Considering having an unplugged wedding? For those of you who are thinking, 'what's that'?!
To put it simply it's where you ask your mates that for just one day, they get off their phones and other electronic devices that take photos or record video during your wedding. Who wants to walk down the aisle only to be confronted by hundreds of camera phones? You want to see your family and friends beaming faces smiling at you, rather than see them view your day through their screen, right?
Many churches already have no camera policies, but now this is even happening in more alternative venues. Venue rules and regulations aside, more and more couples are considering an unplugged wedding or - at the very least - asking guests to turn off their devices during the ceremony.
UNPLUGGED WEDDING PROS
So what are the benefits couples find in taking this approach?
• Your professional wedding photographs have just you and your guests, not your guests downturned faces looking at a screen
• No mobile phones or clicks of shutters or sudden flash during your vows
• You say "I do" and can see all the smiling faces beaming back at you
• Everyone is right there with you, in your moment, not uploading a selfie to Facebook (though we all have that friend and on any other day we'd love them for it!)
• Everyone throws confetti rather than trying to photograph and throw (which never works)
• You have control over what goes onto social media before you get chance to put your official pics on (if you even plan to)
As a wedding photographer, I'd confirm that all these points are totally true! That said, I'm am not at all suggesting that everyone should have an unplugged wedding. Some couples have a totally plugged-in wedding – Instagramhastags at the ready! - and that really works for them.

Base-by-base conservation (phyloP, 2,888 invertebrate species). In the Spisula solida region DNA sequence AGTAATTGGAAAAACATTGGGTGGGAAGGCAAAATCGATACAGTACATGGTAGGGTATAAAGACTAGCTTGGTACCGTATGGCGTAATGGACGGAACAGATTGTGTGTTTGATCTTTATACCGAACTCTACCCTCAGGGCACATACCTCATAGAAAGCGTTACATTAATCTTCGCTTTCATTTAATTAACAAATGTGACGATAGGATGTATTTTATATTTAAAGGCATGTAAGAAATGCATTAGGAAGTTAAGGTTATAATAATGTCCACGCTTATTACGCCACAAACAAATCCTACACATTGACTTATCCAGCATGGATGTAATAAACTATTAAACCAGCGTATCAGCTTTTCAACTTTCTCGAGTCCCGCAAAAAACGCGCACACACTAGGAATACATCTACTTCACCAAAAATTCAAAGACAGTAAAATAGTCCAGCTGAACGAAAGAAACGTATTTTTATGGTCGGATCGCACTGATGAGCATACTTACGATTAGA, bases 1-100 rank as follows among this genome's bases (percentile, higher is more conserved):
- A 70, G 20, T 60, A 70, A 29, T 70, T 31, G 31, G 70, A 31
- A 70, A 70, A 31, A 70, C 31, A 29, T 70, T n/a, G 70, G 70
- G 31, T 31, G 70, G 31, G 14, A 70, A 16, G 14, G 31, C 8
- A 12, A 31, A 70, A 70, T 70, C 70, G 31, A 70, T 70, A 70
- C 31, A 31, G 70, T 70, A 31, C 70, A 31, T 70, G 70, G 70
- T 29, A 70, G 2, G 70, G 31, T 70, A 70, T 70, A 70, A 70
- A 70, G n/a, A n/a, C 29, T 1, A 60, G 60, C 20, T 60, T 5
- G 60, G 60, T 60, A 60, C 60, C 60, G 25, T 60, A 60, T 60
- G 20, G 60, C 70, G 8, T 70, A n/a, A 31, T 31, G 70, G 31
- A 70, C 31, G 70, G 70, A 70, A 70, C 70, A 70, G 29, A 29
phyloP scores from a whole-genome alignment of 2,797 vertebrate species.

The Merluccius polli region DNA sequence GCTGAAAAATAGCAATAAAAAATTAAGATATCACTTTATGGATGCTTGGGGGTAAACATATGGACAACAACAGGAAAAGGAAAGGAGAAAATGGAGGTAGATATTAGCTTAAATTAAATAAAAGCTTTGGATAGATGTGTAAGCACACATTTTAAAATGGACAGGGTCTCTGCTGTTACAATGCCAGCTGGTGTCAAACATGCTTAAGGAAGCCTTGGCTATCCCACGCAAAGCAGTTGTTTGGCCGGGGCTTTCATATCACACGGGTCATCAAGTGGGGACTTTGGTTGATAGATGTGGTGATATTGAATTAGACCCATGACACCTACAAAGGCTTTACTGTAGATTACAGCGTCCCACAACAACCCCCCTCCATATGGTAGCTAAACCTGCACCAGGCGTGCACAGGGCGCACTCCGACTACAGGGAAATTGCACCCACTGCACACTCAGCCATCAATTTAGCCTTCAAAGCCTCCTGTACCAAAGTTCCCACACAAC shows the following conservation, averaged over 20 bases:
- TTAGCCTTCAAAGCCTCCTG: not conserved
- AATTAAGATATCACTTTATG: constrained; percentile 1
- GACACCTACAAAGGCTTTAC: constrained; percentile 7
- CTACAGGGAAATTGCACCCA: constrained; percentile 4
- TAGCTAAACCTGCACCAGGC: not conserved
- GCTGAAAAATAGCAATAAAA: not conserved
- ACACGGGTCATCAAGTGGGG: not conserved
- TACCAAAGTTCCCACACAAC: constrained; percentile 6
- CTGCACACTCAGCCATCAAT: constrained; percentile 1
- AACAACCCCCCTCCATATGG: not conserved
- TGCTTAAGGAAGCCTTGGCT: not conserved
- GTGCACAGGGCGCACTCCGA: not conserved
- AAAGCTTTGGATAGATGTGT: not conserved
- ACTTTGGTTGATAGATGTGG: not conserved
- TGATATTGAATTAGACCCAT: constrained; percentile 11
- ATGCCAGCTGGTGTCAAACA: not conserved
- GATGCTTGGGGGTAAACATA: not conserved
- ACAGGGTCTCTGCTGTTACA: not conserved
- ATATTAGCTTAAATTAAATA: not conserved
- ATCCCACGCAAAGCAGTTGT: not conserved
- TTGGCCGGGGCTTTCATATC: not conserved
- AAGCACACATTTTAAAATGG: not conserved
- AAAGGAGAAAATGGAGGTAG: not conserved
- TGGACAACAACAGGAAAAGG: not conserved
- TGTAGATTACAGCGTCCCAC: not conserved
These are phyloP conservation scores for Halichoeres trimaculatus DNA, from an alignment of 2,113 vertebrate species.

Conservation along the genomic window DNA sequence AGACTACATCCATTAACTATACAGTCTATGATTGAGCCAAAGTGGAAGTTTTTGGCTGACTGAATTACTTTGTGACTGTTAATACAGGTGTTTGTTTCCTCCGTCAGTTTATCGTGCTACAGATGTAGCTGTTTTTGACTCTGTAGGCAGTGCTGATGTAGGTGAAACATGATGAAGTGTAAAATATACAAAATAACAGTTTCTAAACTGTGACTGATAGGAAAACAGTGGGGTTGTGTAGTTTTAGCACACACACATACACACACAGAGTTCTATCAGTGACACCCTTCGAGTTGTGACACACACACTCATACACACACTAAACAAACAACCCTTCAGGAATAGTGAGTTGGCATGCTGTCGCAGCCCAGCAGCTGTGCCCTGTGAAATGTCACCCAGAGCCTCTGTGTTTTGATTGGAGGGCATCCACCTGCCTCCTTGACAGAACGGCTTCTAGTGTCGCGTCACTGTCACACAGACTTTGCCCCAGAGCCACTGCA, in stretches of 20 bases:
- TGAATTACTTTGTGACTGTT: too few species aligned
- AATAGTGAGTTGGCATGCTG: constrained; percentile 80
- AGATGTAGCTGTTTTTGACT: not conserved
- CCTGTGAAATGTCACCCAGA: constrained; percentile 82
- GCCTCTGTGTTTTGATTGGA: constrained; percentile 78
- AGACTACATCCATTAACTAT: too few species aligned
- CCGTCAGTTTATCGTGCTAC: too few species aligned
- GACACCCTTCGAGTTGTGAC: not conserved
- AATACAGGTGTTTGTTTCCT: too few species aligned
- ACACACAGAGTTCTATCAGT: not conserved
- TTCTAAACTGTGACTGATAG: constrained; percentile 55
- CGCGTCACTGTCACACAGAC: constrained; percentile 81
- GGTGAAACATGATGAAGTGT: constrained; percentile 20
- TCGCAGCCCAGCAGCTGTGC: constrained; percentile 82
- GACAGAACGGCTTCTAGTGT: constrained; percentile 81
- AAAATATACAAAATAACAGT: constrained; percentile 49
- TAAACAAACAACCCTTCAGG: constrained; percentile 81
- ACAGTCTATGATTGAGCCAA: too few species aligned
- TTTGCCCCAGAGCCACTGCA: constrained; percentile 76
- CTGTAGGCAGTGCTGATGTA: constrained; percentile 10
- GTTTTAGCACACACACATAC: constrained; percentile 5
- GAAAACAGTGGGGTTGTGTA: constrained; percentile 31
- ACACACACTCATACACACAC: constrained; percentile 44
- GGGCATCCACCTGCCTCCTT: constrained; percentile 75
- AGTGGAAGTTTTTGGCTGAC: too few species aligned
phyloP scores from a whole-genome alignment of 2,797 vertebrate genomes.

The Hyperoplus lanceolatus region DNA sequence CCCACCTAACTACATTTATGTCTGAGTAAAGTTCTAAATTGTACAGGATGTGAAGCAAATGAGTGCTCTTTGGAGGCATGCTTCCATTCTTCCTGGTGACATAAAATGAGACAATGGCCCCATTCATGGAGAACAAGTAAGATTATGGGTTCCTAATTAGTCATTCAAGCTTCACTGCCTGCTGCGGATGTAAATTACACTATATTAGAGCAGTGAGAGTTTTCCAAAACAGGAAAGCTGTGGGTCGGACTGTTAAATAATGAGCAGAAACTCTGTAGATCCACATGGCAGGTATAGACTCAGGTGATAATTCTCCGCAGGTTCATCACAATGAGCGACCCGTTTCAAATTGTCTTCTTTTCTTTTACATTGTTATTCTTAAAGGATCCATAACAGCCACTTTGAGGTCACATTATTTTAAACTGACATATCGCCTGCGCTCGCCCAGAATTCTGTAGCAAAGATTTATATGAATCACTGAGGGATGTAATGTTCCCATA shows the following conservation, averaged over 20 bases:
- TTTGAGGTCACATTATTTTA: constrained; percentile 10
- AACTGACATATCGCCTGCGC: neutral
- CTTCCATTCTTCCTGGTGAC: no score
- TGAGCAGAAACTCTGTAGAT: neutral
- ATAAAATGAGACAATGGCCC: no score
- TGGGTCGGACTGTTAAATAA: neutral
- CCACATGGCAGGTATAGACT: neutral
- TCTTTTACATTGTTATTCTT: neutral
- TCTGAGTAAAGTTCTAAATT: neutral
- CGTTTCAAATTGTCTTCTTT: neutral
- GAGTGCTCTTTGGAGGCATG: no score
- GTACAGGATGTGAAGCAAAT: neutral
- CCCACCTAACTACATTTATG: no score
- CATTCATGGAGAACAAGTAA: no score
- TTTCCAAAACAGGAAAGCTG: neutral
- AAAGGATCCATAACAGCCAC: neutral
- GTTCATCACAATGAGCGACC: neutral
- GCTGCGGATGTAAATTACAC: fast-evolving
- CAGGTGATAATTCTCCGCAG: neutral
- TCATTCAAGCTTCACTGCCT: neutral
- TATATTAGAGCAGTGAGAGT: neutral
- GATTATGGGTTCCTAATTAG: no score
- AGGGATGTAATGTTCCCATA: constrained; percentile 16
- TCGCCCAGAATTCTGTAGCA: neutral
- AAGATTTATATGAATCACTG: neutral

Personally I don’t at all mind people taking their own photos during your wedding day, I think it's great that people can shoot their own personal account of the day. Do they get in the way? Yes of course they do, but for most weddings I can work around them, even the enthusiastic hobbyist.
But here’s the crux, as soon as they get their phone or camera out to take a photo they are suddenly distracted from the day. Instead of a photograph of all your guests staring at you or each other, present in the moment, you always find one of them staring at their screen.
With this in mind I always recommend at least an unplugged ceremony, right through to after the group photos. After all I am there to document it and all of your guests will be able to have those photographs when you share them. I recommend up until the end of group shots because I want each person to be looking at me or at you during group shots and confetti - and I also need the freedom to be able to move about to get the best composition for my photographs.
If I have a ton of people all trying to get the same image, to be brutally honest they will get in the way and whilst I certainly can take charge, I don't want to boss them about, it's not my style! My job for my couples is to take natural and relaxed photos, not tell people to get out of my way (but sometimes I absolutely have to...)
I have to say I've never attended an entirely unplugged wedding where that's the rule all day. With the technology era we live in, where there's an iPhone in every pocket, a Facebook status update every hour, a Snapchat here, an Instagram post there, and of course a hobbyist photographer in every family - I can certainly see why couples are opting for an unplugged wedding.
With phones especially, it's not just photos - its social media, texting, games, emailing etc. This stuff’s addictive and a huge part of most peoples everyday lives. So believe me when I say it happens at weddings too.
If you are totally tech savvy, and want your wedding to be ultra documented, obviously an entirely unplugged wedding is not for you!
TO UNPLUG OR PLUG-IN YOUR WEDDING?
It feels like there are three options:
1) a social media wedding, where everyone is totally plugged in and you've catered for that;
2) a totally unplugged no phones/tablets or cameras save your professional photographer, or;
3) somewhere in between – like an unplugged wedding ceremony rather than the entire wedding.
Ultimately it's what feels right for you both, and only you know whether you family & friends are total phone addicts and what you want your professional wedding photos to look like.
But let's face it, sometimes it's nice to just switch off even if it’s just for 30 minutes.